Concerns regarding COVID-19 have continued to knock down markets, raising fears about a global economic slowdown. Governments across the world have responded with (semi) lock downs on the one hand and with stimulus and compensation packages on the other.
This may sound good in theory, but in practice there appears to be a disconnect between government rhetoric and what is happening on the ground. In the UK the mechanism for distributing government backed financial support for grants and furloughing is not yet in place. Banks are under fire as some are refusing funds to good businesses under the government-backed loan scheme. This is stoking anger as many business owners feel the banks should simply be told to return the favour that the tax-payers gave them when they bailed them out back in 2008.
Next to an analysis of global impacts on the supply and demand of coffee, this month our country focus will be on Peru, Ethiopia and Mexico.
The European Central Bank (ECB) has announced a €750 billion emergency package to ease the impact.
The Bank of England made interest rate cuts from 0.75% to 0.25% and then further down to 0.1% (its lowest ever). It is also pumping another GBP200 billion of cash into the economy, buying UK bonds under the QE money printing program.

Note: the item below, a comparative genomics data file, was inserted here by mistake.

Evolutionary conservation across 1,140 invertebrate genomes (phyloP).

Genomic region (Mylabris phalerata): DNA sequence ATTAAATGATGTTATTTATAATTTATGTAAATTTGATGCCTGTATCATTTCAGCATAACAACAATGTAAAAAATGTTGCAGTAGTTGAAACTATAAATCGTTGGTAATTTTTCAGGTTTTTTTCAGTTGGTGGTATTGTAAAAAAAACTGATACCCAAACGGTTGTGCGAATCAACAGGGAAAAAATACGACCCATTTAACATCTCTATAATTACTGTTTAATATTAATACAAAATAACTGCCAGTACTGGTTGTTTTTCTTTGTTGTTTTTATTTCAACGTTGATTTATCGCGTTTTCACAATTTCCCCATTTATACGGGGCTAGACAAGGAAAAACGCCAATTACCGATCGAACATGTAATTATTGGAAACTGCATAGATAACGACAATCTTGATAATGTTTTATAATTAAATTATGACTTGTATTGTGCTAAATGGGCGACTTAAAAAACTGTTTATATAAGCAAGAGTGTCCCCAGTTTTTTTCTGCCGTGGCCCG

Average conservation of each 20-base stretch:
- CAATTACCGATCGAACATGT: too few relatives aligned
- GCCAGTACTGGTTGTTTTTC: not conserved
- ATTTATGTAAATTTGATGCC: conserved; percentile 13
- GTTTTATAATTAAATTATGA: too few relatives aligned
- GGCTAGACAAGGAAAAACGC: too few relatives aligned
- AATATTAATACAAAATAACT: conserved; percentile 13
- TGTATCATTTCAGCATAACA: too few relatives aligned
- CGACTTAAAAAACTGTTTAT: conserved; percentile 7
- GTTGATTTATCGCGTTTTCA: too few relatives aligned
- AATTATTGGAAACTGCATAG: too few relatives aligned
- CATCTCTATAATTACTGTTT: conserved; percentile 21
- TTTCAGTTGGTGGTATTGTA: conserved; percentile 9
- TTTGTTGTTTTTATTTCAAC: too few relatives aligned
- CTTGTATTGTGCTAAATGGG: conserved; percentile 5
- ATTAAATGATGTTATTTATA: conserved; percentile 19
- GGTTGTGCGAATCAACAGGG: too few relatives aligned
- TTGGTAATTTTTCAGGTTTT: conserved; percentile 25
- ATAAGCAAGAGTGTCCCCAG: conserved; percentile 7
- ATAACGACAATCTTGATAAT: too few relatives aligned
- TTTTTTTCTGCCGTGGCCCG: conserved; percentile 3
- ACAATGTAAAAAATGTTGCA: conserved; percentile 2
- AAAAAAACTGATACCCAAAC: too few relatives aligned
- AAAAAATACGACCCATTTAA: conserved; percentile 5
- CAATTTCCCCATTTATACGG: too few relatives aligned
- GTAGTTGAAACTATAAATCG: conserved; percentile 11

In the Eurozone, the Netherlands and Germany strongly oppose calls from France, Italy and Spain for issuing a joint debt instrument to fight the economic fallout from the pandemic.
There is a significant shift from out-of-home to in-home consumption. This is likely to involve a change to lower quality blend compositions.
Supply disruptions and logistical hold-ups in origin countries are delaying shipments to port as well as milling (and picking) operations. Although quarantines are extended to mid-April and beyond, this does not mean ports are completely closed off. We still see coffee being shipped out, be it at a slower pace. Some concerns are raised about shortage of containers mostly due to a drop in cargo shipped from China to south American ports during Feb/March. This route is now slowly starting up again though.